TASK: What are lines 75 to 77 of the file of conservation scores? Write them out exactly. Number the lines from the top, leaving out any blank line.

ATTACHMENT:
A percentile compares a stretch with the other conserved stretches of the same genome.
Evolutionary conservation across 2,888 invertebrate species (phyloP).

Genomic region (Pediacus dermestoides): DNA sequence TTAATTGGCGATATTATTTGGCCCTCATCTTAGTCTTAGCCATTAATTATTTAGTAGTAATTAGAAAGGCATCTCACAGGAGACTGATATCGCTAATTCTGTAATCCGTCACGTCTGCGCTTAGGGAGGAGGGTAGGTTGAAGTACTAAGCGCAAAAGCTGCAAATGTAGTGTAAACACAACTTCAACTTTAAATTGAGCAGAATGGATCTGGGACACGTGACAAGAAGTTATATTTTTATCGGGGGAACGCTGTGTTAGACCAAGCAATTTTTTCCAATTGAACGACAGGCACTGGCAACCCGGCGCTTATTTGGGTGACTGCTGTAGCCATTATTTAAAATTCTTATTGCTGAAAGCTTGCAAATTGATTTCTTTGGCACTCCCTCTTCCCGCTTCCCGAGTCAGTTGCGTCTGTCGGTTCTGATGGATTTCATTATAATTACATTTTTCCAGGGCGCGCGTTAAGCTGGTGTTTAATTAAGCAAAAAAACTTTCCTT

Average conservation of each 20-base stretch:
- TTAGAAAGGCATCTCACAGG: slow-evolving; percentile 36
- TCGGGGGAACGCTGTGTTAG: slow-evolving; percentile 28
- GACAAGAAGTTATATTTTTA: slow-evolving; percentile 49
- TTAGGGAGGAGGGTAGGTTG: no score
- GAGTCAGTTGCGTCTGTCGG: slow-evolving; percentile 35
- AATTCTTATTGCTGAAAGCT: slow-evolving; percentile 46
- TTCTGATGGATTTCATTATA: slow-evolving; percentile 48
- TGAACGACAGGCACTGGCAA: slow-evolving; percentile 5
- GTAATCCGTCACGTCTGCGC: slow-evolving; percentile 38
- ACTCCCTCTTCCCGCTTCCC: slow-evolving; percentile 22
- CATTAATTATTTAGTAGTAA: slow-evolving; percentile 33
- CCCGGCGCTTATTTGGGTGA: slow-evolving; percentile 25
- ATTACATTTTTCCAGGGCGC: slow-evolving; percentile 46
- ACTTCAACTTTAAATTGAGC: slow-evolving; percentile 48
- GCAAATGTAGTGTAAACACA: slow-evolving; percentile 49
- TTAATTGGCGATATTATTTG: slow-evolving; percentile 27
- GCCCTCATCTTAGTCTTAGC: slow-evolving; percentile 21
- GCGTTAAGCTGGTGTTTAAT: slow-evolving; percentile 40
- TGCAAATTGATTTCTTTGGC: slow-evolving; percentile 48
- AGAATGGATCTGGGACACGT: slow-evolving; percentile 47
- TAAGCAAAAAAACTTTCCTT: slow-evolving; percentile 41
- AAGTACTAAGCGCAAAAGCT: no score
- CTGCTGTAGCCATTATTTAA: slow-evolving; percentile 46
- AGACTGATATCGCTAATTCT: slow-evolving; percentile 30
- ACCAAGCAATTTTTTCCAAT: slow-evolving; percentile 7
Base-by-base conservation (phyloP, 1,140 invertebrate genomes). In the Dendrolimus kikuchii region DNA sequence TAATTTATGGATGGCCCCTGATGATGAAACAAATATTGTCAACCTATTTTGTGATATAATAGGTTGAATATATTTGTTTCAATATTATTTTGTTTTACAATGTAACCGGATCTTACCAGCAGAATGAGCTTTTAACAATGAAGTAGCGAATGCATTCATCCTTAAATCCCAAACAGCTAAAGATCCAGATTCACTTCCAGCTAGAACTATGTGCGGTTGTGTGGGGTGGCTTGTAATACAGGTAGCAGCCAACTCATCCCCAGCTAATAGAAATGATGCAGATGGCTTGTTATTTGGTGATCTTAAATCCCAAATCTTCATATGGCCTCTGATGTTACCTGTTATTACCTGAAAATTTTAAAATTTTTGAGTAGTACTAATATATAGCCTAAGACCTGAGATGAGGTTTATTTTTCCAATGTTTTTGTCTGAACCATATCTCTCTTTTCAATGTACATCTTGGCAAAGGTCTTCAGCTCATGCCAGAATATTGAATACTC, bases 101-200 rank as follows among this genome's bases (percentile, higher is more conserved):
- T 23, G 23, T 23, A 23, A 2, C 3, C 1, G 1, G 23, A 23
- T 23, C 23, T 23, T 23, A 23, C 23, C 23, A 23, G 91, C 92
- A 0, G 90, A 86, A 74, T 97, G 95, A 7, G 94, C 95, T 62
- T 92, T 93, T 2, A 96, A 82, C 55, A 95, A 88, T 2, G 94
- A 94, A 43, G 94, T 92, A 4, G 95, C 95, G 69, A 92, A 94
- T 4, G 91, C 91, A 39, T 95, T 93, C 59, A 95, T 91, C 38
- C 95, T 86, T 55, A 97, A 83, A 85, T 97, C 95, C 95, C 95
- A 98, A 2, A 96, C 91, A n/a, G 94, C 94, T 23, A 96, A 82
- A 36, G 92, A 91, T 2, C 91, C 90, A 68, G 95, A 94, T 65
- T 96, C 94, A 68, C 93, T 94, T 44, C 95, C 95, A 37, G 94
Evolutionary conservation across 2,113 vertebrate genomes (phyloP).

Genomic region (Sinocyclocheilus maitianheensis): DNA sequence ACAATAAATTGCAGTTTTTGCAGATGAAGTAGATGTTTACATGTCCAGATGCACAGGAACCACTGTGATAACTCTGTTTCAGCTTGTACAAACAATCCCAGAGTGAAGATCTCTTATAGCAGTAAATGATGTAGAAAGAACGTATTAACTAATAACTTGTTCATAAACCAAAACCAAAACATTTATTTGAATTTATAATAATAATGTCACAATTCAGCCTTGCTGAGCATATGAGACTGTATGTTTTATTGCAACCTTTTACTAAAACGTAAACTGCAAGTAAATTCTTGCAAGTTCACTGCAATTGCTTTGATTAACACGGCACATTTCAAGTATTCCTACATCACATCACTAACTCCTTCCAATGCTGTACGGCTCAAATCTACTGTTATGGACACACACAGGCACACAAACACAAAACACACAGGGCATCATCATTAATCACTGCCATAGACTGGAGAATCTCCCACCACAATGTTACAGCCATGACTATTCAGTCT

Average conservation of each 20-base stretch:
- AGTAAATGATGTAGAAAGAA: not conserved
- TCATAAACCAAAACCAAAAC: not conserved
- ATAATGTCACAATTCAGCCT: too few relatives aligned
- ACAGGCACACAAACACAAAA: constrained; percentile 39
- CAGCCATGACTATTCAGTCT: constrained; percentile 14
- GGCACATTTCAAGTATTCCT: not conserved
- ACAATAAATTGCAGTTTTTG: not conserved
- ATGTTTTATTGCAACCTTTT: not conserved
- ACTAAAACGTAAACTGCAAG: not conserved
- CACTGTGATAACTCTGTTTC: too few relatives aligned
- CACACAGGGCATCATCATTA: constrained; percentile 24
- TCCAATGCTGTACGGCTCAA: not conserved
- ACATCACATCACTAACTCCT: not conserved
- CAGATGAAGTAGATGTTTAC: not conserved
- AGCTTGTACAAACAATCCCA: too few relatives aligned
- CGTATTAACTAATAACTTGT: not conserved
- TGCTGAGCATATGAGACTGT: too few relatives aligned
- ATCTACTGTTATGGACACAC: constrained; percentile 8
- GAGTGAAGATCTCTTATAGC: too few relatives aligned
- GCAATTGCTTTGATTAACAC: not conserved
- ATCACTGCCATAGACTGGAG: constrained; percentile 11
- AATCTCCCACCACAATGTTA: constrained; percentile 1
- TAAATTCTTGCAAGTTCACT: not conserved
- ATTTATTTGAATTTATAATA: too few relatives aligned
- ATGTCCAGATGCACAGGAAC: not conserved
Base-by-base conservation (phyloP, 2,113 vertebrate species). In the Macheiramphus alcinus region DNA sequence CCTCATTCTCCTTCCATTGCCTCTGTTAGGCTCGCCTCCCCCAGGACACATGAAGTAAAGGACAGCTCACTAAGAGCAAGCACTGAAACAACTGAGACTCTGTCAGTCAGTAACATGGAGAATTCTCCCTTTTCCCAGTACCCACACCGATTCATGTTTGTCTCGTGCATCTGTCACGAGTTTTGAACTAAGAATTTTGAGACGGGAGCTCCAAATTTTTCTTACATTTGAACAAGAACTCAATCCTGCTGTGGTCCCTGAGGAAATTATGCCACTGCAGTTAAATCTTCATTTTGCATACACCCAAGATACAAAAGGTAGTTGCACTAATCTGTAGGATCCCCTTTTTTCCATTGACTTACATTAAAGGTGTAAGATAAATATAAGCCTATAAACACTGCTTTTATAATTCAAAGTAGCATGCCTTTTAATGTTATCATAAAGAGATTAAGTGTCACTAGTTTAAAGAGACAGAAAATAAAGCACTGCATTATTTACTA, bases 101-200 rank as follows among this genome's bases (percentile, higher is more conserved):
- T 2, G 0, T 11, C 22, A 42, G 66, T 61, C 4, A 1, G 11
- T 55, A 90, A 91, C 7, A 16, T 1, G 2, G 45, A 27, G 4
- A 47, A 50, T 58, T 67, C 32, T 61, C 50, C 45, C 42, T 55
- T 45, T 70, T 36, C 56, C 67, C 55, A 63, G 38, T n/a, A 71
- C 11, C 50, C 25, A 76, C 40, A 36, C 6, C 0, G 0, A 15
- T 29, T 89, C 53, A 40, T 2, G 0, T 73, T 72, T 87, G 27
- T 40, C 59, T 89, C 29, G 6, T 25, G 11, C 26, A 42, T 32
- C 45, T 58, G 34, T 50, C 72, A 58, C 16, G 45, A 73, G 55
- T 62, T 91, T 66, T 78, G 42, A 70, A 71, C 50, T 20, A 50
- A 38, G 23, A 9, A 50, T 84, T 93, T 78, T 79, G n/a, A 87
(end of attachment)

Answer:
- T 29, T 89, C 53, A 40, T 2, G 0, T 73, T 72, T 87, G 27
- T 40, C 59, T 89, C 29, G 6, T 25, G 11, C 26, A 42, T 32
- C 45, T 58, G 34, T 50, C 72, A 58, C 16, G 45, A 73, G 55